It is possible to adjust the thresholds though it is far easier to lower them than increase them and changing them by more than a stellar is highly expensive (and proportional to the trade demand). The reason for doing so would be to try to move items from an oversubscribed category. Typical costs for a trade demand of 50,000 stellars is the exhaustive use of a media tech to increase one of the thresholds by 1 stellar. There may also be a cost in modules reflecting improving trade links with the civilian population and reducing their costs.





 
News
Is open for business...
 
***** Inter Galactic News *****

*** Wimbles Crisis Solved ***

The Wimble Crisis of 217 has come to an end with the human Baron making way to the wimble Grandfather Paden Mastaak. Celebrations were held in Wimbledon upon the news with crack teams of Wimble security staff guarding all the pies.

It’s unclear how long the Wimbles will enjoy this new era of peace and self-determination.

Vocal Wimble Dinasha, one of Paden’s early backers, has chosen this precarious moment to bait Dewiek, Flagritz and humans who were initially disposed to be friendly to the new administration. Whilst the Wimbles' history with the former-slave-loving Flagritz could be understood, their animosity towards the Dewiek and humans was more mysterious. One insider alluded to a rise in the number of cases of foot-and-mouth across the herd as being a likely cause.

Inside this issue of the SSS: * Storm in a Teacup *** Yahn Bares All * &etc

 
***** Inter Galactic News *****

*** Knockin’ On Heaven’s Door ***

The stargates are closed! Reports from multiple sources indicate at least three of the stargates, all within Dewiek controlled systems, have been closed.

Two different sources have indicated that the TCA have been spotted recently in a number of systems and may be behind this turn of events. A scan sent to the SSS indicated eight TCA ships were recently spotted first in the Faery system and later near the Kasmer stargate.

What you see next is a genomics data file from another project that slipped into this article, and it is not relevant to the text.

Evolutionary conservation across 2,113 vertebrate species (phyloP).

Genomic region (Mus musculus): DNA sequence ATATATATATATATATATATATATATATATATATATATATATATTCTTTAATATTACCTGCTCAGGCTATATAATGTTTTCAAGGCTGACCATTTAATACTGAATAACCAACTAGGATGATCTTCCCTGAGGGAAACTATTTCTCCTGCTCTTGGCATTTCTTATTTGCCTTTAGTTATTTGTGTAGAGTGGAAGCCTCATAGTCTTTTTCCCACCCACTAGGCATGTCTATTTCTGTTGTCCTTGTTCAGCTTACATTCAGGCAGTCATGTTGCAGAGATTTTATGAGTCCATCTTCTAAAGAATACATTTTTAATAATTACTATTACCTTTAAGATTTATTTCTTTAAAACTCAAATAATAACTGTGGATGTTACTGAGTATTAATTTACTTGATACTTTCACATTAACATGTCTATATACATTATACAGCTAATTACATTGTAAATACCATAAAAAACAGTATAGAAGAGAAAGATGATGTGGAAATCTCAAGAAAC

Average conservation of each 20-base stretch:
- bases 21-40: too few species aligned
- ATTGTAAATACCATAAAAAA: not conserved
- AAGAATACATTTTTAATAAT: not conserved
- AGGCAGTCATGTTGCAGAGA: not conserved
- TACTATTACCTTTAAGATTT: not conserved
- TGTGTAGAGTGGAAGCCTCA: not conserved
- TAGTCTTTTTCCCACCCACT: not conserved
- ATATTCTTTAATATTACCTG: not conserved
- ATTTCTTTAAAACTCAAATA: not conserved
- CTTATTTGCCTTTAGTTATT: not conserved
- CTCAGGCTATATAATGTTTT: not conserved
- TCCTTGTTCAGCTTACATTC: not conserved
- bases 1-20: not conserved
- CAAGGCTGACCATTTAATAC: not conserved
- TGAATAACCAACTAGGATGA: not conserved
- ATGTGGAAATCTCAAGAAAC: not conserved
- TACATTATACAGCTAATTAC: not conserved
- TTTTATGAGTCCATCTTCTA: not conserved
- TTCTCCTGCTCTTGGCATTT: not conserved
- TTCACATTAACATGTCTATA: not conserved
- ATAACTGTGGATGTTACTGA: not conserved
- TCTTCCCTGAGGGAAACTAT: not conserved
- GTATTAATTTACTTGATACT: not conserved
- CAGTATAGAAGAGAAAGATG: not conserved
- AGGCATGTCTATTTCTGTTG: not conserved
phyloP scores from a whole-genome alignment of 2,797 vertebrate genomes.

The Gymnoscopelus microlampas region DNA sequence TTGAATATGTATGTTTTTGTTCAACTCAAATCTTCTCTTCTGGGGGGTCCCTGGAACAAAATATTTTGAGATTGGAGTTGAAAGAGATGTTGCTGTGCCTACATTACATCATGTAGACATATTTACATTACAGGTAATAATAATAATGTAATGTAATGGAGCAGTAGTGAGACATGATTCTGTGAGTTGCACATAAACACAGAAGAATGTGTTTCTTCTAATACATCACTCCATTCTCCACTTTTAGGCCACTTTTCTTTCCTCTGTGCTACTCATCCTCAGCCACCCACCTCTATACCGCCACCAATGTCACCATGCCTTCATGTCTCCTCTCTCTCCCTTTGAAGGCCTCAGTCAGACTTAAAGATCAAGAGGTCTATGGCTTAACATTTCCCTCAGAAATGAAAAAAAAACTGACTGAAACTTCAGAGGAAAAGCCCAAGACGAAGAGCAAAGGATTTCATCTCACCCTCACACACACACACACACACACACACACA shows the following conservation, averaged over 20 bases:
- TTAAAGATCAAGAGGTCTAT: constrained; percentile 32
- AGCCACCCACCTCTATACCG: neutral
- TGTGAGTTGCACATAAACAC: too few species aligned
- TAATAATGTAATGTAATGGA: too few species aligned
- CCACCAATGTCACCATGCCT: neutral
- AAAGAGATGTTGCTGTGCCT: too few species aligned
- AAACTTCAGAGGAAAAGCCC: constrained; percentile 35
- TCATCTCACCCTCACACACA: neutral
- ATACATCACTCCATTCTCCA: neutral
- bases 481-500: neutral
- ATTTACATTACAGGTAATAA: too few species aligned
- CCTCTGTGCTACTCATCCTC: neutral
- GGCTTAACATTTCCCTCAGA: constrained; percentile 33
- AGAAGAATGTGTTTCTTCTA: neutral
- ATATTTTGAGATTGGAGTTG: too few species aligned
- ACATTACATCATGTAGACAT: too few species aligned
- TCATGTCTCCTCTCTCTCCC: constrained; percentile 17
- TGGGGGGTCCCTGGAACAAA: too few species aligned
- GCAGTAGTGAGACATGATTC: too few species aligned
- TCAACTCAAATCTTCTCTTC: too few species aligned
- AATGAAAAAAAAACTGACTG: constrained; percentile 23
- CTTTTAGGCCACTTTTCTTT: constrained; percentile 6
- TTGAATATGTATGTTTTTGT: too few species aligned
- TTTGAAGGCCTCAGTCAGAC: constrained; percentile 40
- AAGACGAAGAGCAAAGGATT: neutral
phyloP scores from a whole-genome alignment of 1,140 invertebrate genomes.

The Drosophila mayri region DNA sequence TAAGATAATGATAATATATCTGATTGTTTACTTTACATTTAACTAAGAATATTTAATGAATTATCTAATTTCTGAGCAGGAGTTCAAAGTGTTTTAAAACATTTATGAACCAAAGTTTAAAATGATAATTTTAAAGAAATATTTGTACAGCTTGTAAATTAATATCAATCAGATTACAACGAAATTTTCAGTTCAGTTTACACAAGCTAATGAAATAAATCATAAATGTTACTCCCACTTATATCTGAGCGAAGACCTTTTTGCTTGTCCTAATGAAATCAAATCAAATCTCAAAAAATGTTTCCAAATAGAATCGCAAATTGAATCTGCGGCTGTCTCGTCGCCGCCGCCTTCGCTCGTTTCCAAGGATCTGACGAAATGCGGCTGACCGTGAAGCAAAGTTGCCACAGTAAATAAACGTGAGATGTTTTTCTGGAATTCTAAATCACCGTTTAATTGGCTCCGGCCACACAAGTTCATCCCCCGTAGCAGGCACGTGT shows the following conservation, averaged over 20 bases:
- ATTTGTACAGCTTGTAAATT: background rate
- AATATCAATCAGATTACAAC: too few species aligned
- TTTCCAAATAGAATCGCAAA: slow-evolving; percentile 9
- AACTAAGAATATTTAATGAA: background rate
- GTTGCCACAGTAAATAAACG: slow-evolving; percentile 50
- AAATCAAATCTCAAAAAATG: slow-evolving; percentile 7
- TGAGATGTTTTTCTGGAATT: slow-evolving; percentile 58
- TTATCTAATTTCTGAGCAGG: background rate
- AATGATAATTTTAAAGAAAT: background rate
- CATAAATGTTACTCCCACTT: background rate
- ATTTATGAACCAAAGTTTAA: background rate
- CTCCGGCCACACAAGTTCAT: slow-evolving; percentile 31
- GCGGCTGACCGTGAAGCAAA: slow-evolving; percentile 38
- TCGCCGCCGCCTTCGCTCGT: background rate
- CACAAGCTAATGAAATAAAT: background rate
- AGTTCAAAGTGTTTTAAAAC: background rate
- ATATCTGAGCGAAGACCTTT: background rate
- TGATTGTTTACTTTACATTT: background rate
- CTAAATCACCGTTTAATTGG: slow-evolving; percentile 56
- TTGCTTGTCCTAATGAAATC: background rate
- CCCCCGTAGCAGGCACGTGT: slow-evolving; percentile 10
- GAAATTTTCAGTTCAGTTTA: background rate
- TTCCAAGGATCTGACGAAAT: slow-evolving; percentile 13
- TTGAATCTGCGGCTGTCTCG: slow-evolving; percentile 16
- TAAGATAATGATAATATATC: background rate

Another source, suspiciously put the blame on the ARC, suggesting the ARC and DEN were working together because they “need to trap [the TCA] and try and finish them off after the DEN bodged their operation to protect the ARC while they incinerated the MEK homeworld, which ended up with several ARC ships being destroyed and the job only being half done."

However, with no public statement from the Dewiek themselves, its hard to know whether these rumours are reliable.

Lord Igor of the Dominion and Erasmus Andersen of the Garcia Family both offered public apologies at the delay in meeting their trade commitments because of the recent closures. The not-so-subtle subtext being that someone will pay with blood for this interference in their business. Or at least with a stealthy price rise.

Inside this issue of the SSS: * Wimble Civil Strife * Who Sniffs the Sniffers? * Largin’ It * &etc

 
***** Inter Galactic News *****

*** Videtis quantum scelus contra rem publicam vobis nuntiatum sit? ***

The Flagritz Empire is no more! The Flagritz Republic is reborn! Quick on the heel of the collapse of the Empire, the Fessin caste declared a new era of foreign and economic policy with a rapid withdrawal behind the Black Gate.

The new ecologically-friendly Prime Minister Kayxaer, asked for patience as “economic” reforms were undertaken. It remains to be seen whether there will be any price to pay for the dramatic changes being made by the reclusive Flagritzi or whether it will all be sunshine and rainbows going forward.

Inside this issue of the SSS: * Large at Large * &etc

 
***** Inter Galactic News *****

*** Bravo for Freedom ***

Naplian Forces have attacked three human pirate outposts in the Morroglyph system. A spokesperson for Naplia HQ told the press that the plucky duct-tape loving free people would continue their war against slavers and pirates in their home periphery.

One salty Naplian libertarian told the SSS, “The people of the Naplian Home Periphery are sick and tired of human criminals coming here just because their homeworld is an overcrowded hell. It’s time for them to go back home.”

Inside this issue of the SSS: * Igor of Fang and Horns * Admiral Loves Dick Turpin * &etc

 
***** Inter Galactic News *****

.What is It?
..a wOrmhOle?.
…No.. worse..
….the KANG singularity!…
…..It pulls us IN…..
……lOOks sO familiar……
…….yet so strange…….
……..what is……..
………that?……..

*** Flagritz Liberalise Economy ***

In good news for all the galaxy the Flagritzi have vowed to liberate all slaves across their Empire. Furthermore, the hectapods have given up eating other sentient species; taking up a strict diet of veganism and soy chai lattes. Sales of turtle neck sweaters and Forbidden Fruit laptops have skyrocketed.